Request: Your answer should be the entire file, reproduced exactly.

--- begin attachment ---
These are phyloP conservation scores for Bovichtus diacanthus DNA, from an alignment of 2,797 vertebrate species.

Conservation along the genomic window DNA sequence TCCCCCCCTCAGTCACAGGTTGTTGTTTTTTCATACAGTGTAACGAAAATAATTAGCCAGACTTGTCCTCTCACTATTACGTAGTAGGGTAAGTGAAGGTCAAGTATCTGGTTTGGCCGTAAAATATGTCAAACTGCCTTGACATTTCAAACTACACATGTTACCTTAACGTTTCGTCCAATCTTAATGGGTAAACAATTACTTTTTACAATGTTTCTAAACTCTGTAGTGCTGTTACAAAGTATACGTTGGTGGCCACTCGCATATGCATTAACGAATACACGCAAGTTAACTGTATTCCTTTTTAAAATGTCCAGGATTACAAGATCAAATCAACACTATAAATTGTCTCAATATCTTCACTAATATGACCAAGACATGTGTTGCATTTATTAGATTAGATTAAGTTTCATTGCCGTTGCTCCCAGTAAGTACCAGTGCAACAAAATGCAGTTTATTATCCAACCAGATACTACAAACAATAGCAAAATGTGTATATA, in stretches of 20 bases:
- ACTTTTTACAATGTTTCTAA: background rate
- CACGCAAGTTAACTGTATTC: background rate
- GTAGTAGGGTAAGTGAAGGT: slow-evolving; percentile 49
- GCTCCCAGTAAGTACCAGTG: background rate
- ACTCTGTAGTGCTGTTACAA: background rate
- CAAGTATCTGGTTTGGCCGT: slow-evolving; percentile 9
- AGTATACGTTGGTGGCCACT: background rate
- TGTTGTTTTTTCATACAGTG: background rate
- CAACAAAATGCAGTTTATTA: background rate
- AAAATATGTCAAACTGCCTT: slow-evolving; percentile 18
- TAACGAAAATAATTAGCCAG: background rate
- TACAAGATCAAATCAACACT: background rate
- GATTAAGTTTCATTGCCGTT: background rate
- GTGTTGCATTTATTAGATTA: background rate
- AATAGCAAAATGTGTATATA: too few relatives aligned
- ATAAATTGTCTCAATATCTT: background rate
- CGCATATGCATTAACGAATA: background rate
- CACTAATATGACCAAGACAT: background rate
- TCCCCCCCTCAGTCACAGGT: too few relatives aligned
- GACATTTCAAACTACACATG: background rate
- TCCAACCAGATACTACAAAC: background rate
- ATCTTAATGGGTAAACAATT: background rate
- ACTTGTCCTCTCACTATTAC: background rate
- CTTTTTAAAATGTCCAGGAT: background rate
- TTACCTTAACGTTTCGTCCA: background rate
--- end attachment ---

These are phyloP conservation scores for Bovichtus diacanthus DNA, from an alignment of 2,797 vertebrate species.

Conservation along the genomic window DNA sequence TCCCCCCCTCAGTCACAGGTTGTTGTTTTTTCATACAGTGTAACGAAAATAATTAGCCAGACTTGTCCTCTCACTATTACGTAGTAGGGTAAGTGAAGGTCAAGTATCTGGTTTGGCCGTAAAATATGTCAAACTGCCTTGACATTTCAAACTACACATGTTACCTTAACGTTTCGTCCAATCTTAATGGGTAAACAATTACTTTTTACAATGTTTCTAAACTCTGTAGTGCTGTTACAAAGTATACGTTGGTGGCCACTCGCATATGCATTAACGAATACACGCAAGTTAACTGTATTCCTTTTTAAAATGTCCAGGATTACAAGATCAAATCAACACTATAAATTGTCTCAATATCTTCACTAATATGACCAAGACATGTGTTGCATTTATTAGATTAGATTAAGTTTCATTGCCGTTGCTCCCAGTAAGTACCAGTGCAACAAAATGCAGTTTATTATCCAACCAGATACTACAAACAATAGCAAAATGTGTATATA, in stretches of 20 bases:
- ACTTTTTACAATGTTTCTAA: background rate
- CACGCAAGTTAACTGTATTC: background rate
- GTAGTAGGGTAAGTGAAGGT: slow-evolving; percentile 49
- GCTCCCAGTAAGTACCAGTG: background rate
- ACTCTGTAGTGCTGTTACAA: background rate
- CAAGTATCTGGTTTGGCCGT: slow-evolving; percentile 9
- AGTATACGTTGGTGGCCACT: background rate
- TGTTGTTTTTTCATACAGTG: background rate
- CAACAAAATGCAGTTTATTA: background rate
- AAAATATGTCAAACTGCCTT: slow-evolving; percentile 18
- TAACGAAAATAATTAGCCAG: background rate
- TACAAGATCAAATCAACACT: background rate
- GATTAAGTTTCATTGCCGTT: background rate
- GTGTTGCATTTATTAGATTA: background rate
- AATAGCAAAATGTGTATATA: too few relatives aligned
- ATAAATTGTCTCAATATCTT: background rate
- CGCATATGCATTAACGAATA: background rate
- CACTAATATGACCAAGACAT: background rate
- TCCCCCCCTCAGTCACAGGT: too few relatives aligned
- GACATTTCAAACTACACATG: background rate
- TCCAACCAGATACTACAAAC: background rate
- ATCTTAATGGGTAAACAATT: background rate
- ACTTGTCCTCTCACTATTAC: background rate
- CTTTTTAAAATGTCCAGGAT: background rate
- TTACCTTAACGTTTCGTCCA: background rate